Joe Biden’s botched withdrawal from Afghanistan has shattered his reputation as a safe haven for allies. This is while, he pledged to restore U.S. leadership after Trump by confronting China’s and Russia’s growing totalitarian ambitions, restoring historic alliances with European allies, and ending the never-ending conflicts in Afghanistan and the Middle East.
But he is not the only President whose decision has eventually damaged the United States’ global reputation. Donald Trump’s capitulation deal with the Taliban, Barack Obama’s indolence in Syria, and George W. Bush’s invasion of Iraq have all tarnished the United States’ credibility around the world. The question now; however, is no longer whether Biden and his predecessors should have acted differently. It’s how the United States can minimize the damage.
Biden should begin by speaking the truth. So far, the President has failed to admit the failure of his withdrawal plan. Biden ought to be straightforward with himself, the American people, and the whole world.
Biden’s policy should, of course, vary depending on the area and global conditions. To promote its interests in the Indo-Pacific area, the United States should station a few ambassadors, including a Navy or Coast Guard attaché, in the Pacific Island countries of Tonga, Tuvalu, and Kiribati. In addition, a considerable number of troops currently stationed in Afghanistan should be redeployed to the Pacific. Finally, Biden’s administration should engage with U.S. defense contractors to speed up the transfer of military equipment to Taiwan. Getting Taiwan its armaments swiftly would be a powerful show of support as a steadfast ally, as well as provide modern platforms to prevent a Chinese amphibious invasion.
The Biden administration should also do all in its power to rebuild relations with European partners. For the very first time, NATO invoked Article 5, which identifies an assault on one member as an assault on all. Since then, soldiers from a variety of countries have fought and died alongside US troops. Nonetheless, Biden decided to leave Afghanistan without consulting the governments of these countries, leaving them to plan emergency rescue efforts for their populations. Close allies of the United States are understandably enraged. America’s behavior is being chastised in Paris, Berlin, and the British House of Commons on both sides of the aisle.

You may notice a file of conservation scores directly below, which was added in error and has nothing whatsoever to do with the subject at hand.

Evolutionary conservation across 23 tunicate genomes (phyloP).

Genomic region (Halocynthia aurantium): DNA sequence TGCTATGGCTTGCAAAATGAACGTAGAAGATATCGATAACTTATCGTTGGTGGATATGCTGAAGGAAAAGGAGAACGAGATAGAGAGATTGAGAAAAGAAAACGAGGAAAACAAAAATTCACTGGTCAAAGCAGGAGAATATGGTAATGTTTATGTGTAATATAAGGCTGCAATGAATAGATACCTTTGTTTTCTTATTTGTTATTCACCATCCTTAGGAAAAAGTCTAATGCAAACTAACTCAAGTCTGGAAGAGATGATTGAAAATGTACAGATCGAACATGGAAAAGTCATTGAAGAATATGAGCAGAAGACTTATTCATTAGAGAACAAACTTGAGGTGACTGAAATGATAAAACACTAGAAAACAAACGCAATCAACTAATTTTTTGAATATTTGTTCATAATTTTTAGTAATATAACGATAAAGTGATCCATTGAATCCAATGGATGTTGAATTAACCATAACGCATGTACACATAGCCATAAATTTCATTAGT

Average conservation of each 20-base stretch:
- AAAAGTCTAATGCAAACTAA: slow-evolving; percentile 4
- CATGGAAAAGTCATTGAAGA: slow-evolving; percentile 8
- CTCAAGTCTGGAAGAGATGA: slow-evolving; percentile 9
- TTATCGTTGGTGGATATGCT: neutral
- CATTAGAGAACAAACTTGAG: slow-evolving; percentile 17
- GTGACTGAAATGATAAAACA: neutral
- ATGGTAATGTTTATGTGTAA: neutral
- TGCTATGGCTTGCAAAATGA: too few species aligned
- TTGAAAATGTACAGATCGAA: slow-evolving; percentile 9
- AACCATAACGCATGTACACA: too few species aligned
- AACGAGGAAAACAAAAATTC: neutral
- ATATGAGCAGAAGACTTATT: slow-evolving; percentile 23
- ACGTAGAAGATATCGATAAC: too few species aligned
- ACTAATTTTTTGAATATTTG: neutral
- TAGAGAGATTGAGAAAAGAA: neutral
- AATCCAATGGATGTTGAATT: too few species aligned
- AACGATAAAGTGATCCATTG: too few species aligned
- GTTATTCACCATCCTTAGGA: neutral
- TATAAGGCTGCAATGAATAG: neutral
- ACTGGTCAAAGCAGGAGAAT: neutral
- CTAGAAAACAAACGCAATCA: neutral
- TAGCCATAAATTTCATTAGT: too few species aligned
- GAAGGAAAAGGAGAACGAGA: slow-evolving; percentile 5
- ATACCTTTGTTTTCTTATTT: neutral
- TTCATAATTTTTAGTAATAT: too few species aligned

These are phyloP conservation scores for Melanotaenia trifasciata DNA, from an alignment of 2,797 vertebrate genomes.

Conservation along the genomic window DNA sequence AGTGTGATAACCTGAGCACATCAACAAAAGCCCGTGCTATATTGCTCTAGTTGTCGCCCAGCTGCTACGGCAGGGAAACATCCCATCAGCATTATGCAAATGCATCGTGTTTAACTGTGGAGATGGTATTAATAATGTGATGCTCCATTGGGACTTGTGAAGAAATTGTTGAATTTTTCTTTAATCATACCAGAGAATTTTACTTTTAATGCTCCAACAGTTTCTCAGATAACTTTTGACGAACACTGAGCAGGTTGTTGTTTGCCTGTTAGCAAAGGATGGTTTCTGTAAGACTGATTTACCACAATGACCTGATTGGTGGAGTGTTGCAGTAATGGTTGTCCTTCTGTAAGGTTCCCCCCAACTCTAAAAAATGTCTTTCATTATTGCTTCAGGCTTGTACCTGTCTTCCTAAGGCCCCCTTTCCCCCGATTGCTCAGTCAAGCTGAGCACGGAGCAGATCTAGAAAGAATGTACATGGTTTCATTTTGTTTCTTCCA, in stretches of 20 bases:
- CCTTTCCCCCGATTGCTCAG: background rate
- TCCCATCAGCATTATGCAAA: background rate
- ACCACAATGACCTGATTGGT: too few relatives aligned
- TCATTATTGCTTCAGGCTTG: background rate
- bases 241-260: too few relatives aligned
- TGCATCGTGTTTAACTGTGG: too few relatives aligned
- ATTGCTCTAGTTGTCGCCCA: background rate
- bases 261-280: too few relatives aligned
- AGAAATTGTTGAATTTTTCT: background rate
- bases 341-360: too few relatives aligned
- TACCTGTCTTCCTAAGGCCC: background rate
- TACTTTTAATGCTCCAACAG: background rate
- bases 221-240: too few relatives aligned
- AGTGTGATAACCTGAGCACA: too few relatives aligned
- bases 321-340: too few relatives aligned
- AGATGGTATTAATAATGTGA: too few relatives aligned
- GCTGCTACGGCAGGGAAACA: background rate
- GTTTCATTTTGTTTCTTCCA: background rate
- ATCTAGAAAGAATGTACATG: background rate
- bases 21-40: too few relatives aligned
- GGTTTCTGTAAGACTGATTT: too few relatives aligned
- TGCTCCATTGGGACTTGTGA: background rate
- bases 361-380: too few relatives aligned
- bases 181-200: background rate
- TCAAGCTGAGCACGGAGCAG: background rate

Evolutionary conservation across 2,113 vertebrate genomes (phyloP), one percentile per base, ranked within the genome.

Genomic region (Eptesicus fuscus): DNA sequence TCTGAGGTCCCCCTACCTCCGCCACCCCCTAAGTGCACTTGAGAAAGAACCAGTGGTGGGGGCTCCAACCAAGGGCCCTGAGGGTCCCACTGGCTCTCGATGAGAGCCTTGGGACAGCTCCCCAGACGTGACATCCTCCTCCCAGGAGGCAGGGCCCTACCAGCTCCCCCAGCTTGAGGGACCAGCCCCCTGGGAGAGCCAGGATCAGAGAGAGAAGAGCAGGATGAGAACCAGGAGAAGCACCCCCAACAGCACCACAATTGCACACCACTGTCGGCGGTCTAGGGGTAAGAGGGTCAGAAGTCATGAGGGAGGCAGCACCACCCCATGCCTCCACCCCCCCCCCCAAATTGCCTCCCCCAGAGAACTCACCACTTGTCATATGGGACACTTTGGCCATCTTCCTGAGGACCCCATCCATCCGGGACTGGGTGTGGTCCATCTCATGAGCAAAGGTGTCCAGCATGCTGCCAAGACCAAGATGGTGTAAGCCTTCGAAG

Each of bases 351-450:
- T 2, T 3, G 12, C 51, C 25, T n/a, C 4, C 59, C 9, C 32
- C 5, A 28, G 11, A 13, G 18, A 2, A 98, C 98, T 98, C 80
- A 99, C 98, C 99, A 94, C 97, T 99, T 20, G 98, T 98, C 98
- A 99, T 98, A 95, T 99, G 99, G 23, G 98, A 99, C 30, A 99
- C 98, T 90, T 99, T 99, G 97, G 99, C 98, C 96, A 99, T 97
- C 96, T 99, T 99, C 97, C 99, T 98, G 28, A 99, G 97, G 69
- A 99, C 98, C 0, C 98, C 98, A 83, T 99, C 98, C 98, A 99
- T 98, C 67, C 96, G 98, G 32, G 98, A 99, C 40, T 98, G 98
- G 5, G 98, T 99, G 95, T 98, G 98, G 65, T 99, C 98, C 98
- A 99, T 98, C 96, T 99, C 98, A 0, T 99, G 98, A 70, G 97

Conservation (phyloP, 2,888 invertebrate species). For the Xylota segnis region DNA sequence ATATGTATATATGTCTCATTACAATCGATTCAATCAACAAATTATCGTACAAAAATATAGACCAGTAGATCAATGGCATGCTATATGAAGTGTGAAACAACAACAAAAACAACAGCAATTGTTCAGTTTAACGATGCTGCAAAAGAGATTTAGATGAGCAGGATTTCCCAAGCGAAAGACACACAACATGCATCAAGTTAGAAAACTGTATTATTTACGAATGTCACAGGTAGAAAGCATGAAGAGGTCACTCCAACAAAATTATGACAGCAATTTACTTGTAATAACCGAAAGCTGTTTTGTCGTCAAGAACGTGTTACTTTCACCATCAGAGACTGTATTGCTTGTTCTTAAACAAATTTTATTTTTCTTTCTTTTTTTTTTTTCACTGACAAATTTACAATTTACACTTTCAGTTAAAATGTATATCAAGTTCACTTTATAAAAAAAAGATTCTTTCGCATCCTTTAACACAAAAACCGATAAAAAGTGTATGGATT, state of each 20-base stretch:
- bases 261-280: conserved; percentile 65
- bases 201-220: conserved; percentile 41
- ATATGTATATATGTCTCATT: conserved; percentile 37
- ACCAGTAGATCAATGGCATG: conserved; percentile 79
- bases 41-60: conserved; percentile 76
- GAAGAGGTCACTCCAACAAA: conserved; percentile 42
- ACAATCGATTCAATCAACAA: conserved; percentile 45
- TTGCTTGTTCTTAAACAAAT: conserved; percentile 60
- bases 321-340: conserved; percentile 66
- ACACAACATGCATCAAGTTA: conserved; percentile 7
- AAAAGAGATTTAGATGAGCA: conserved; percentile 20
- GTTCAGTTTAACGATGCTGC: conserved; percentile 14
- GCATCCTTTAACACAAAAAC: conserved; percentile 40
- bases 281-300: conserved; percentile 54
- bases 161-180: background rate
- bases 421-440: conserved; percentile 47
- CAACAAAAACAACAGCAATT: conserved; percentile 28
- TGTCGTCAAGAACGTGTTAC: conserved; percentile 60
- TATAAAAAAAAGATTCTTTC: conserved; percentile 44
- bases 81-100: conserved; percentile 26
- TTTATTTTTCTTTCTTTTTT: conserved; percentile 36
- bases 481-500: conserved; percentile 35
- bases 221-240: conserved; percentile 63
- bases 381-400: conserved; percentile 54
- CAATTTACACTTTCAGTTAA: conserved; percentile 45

Last month, at a meeting of regional leaders in Baghdad, Macron made it clear that, unlike the Americans, he was dedicated to remaining in the Middle East. “Whatever the American choice is,” he stated in public remarks in Baghdad, “we will maintain our presence in Iraq to fight terrorism as long as terrorist groups function and the Iraqi government requests our assistance.” It was a clear example of Macron’s idea of “strategic autonomy,” which implies European independence from U.S. security policy, and an attempt to use the United States’ humiliation to underline that Europe and Washington were not always on the same page. At an emergency G7 summit, Mr. Biden is said to have turned down allied requests to extend the August 31 deadline for exit.
The Biden administration’s recent decision not to penalize Nord Stream 2 pipeline participants has enraged Europeans as well. Poland and Ukraine underlined their worries in a joint statement about the ramifications of choices taken on the pipeline without the participation of nations directly impacted, claiming that Nord Stream 2 poses both geological and ecological risks to Europe.
As a result, whether it’s diplomatic recognition of the Taliban regime, humanitarian aid for the Afghan people, or any other major issue, the US should not take any more action without engaging partners. Mr. Biden should also dispatch senior members of his national security team to Europe and other regions of the world to reinforce America’s commitment to their security.
As to the Middle East, Jake Sullivan, Biden’s national security advisor, in a Foreign Affairs article described “America’s opportunity in the Middle East,” suggesting that diplomacy may work where previous military interventions have failed. The United States’ involvement in the area is frequently portrayed in military or counter-terrorism terms, and as a binary option between going all-in or going all-out. Instead, Sullivan advocated for a strategy that relied more on “aggressive diplomacy to generate more long-term benefits.”